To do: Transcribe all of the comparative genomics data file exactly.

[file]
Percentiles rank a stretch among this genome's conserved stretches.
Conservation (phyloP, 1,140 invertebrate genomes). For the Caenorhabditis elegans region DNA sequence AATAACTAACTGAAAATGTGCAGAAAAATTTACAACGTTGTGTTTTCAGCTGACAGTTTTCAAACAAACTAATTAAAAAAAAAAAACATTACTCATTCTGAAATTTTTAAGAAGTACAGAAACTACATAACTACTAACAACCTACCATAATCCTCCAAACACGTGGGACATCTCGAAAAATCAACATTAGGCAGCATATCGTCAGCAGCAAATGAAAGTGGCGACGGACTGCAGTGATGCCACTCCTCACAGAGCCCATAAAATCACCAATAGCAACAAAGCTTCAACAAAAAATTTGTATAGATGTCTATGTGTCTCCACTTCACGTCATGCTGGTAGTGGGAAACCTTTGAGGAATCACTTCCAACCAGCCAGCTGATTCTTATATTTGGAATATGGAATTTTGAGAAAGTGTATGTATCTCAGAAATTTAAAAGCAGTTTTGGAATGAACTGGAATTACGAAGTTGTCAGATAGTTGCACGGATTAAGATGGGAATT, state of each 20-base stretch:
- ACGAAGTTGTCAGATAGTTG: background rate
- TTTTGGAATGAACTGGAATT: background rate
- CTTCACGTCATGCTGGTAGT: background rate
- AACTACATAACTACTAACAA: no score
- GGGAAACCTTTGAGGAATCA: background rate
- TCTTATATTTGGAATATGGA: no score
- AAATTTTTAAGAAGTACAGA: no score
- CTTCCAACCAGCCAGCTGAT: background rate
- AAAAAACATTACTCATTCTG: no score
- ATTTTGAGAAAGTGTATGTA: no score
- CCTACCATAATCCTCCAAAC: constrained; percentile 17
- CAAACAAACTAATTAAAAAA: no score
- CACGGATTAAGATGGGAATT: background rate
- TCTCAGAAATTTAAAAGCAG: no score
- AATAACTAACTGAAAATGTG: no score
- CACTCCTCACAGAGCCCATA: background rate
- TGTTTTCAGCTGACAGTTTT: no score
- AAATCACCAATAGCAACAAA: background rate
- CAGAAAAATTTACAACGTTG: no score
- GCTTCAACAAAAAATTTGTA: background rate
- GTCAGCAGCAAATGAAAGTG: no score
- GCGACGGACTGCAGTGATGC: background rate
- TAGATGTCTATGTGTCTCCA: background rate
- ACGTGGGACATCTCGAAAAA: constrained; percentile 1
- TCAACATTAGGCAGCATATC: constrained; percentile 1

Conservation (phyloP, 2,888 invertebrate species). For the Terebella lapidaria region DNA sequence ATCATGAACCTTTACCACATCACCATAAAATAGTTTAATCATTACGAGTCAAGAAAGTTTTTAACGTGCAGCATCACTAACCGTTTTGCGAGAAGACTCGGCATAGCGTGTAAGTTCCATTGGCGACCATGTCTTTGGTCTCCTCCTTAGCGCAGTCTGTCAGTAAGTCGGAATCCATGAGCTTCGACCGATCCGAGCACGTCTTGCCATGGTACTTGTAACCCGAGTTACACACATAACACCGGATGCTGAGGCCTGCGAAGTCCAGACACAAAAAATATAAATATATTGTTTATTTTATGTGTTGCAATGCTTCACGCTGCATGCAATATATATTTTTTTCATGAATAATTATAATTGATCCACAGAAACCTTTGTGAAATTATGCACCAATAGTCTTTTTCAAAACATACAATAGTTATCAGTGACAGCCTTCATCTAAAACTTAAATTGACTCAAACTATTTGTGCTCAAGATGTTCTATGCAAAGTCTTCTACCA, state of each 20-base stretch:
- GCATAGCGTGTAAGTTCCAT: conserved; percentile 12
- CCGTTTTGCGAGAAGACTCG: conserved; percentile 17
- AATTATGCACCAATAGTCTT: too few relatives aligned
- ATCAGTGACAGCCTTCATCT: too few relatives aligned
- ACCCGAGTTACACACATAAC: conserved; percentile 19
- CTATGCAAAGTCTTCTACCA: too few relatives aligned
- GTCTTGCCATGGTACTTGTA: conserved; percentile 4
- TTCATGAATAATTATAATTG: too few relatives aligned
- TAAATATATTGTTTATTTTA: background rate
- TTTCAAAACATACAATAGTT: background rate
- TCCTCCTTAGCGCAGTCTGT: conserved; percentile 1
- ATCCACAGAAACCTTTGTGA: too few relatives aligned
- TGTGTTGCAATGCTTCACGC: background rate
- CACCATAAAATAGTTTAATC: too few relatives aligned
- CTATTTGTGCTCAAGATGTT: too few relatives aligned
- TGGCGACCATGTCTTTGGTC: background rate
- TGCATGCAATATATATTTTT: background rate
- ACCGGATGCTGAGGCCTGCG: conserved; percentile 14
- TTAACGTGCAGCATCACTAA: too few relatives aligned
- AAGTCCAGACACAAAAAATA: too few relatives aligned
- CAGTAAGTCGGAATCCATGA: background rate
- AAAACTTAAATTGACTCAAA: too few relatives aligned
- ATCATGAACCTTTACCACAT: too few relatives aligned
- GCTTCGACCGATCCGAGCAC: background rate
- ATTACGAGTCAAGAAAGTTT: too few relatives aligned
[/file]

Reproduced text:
Percentiles rank a stretch among this genome's conserved stretches.
Conservation (phyloP, 1,140 invertebrate genomes). For the Caenorhabditis elegans region DNA sequence AATAACTAACTGAAAATGTGCAGAAAAATTTACAACGTTGTGTTTTCAGCTGACAGTTTTCAAACAAACTAATTAAAAAAAAAAAACATTACTCATTCTGAAATTTTTAAGAAGTACAGAAACTACATAACTACTAACAACCTACCATAATCCTCCAAACACGTGGGACATCTCGAAAAATCAACATTAGGCAGCATATCGTCAGCAGCAAATGAAAGTGGCGACGGACTGCAGTGATGCCACTCCTCACAGAGCCCATAAAATCACCAATAGCAACAAAGCTTCAACAAAAAATTTGTATAGATGTCTATGTGTCTCCACTTCACGTCATGCTGGTAGTGGGAAACCTTTGAGGAATCACTTCCAACCAGCCAGCTGATTCTTATATTTGGAATATGGAATTTTGAGAAAGTGTATGTATCTCAGAAATTTAAAAGCAGTTTTGGAATGAACTGGAATTACGAAGTTGTCAGATAGTTGCACGGATTAAGATGGGAATT, state of each 20-base stretch:
- ACGAAGTTGTCAGATAGTTG: background rate
- TTTTGGAATGAACTGGAATT: background rate
- CTTCACGTCATGCTGGTAGT: background rate
- AACTACATAACTACTAACAA: no score
- GGGAAACCTTTGAGGAATCA: background rate
- TCTTATATTTGGAATATGGA: no score
- AAATTTTTAAGAAGTACAGA: no score
- CTTCCAACCAGCCAGCTGAT: background rate
- AAAAAACATTACTCATTCTG: no score
- ATTTTGAGAAAGTGTATGTA: no score
- CCTACCATAATCCTCCAAAC: constrained; percentile 17
- CAAACAAACTAATTAAAAAA: no score
- CACGGATTAAGATGGGAATT: background rate
- TCTCAGAAATTTAAAAGCAG: no score
- AATAACTAACTGAAAATGTG: no score
- CACTCCTCACAGAGCCCATA: background rate
- TGTTTTCAGCTGACAGTTTT: no score
- AAATCACCAATAGCAACAAA: background rate
- CAGAAAAATTTACAACGTTG: no score
- GCTTCAACAAAAAATTTGTA: background rate
- GTCAGCAGCAAATGAAAGTG: no score
- GCGACGGACTGCAGTGATGC: background rate
- TAGATGTCTATGTGTCTCCA: background rate
- ACGTGGGACATCTCGAAAAA: constrained; percentile 1
- TCAACATTAGGCAGCATATC: constrained; percentile 1

Conservation (phyloP, 2,888 invertebrate species). For the Terebella lapidaria region DNA sequence ATCATGAACCTTTACCACATCACCATAAAATAGTTTAATCATTACGAGTCAAGAAAGTTTTTAACGTGCAGCATCACTAACCGTTTTGCGAGAAGACTCGGCATAGCGTGTAAGTTCCATTGGCGACCATGTCTTTGGTCTCCTCCTTAGCGCAGTCTGTCAGTAAGTCGGAATCCATGAGCTTCGACCGATCCGAGCACGTCTTGCCATGGTACTTGTAACCCGAGTTACACACATAACACCGGATGCTGAGGCCTGCGAAGTCCAGACACAAAAAATATAAATATATTGTTTATTTTATGTGTTGCAATGCTTCACGCTGCATGCAATATATATTTTTTTCATGAATAATTATAATTGATCCACAGAAACCTTTGTGAAATTATGCACCAATAGTCTTTTTCAAAACATACAATAGTTATCAGTGACAGCCTTCATCTAAAACTTAAATTGACTCAAACTATTTGTGCTCAAGATGTTCTATGCAAAGTCTTCTACCA, state of each 20-base stretch:
- GCATAGCGTGTAAGTTCCAT: conserved; percentile 12
- CCGTTTTGCGAGAAGACTCG: conserved; percentile 17
- AATTATGCACCAATAGTCTT: too few relatives aligned
- ATCAGTGACAGCCTTCATCT: too few relatives aligned
- ACCCGAGTTACACACATAAC: conserved; percentile 19
- CTATGCAAAGTCTTCTACCA: too few relatives aligned
- GTCTTGCCATGGTACTTGTA: conserved; percentile 4
- TTCATGAATAATTATAATTG: too few relatives aligned
- TAAATATATTGTTTATTTTA: background rate
- TTTCAAAACATACAATAGTT: background rate
- TCCTCCTTAGCGCAGTCTGT: conserved; percentile 1
- ATCCACAGAAACCTTTGTGA: too few relatives aligned
- TGTGTTGCAATGCTTCACGC: background rate
- CACCATAAAATAGTTTAATC: too few relatives aligned
- CTATTTGTGCTCAAGATGTT: too few relatives aligned
- TGGCGACCATGTCTTTGGTC: background rate
- TGCATGCAATATATATTTTT: background rate
- ACCGGATGCTGAGGCCTGCG: conserved; percentile 14
- TTAACGTGCAGCATCACTAA: too few relatives aligned
- AAGTCCAGACACAAAAAATA: too few relatives aligned
- CAGTAAGTCGGAATCCATGA: background rate
- AAAACTTAAATTGACTCAAA: too few relatives aligned
- ATCATGAACCTTTACCACAT: too few relatives aligned
- GCTTCGACCGATCCGAGCAC: background rate
- ATTACGAGTCAAGAAAGTTT: too few relatives aligned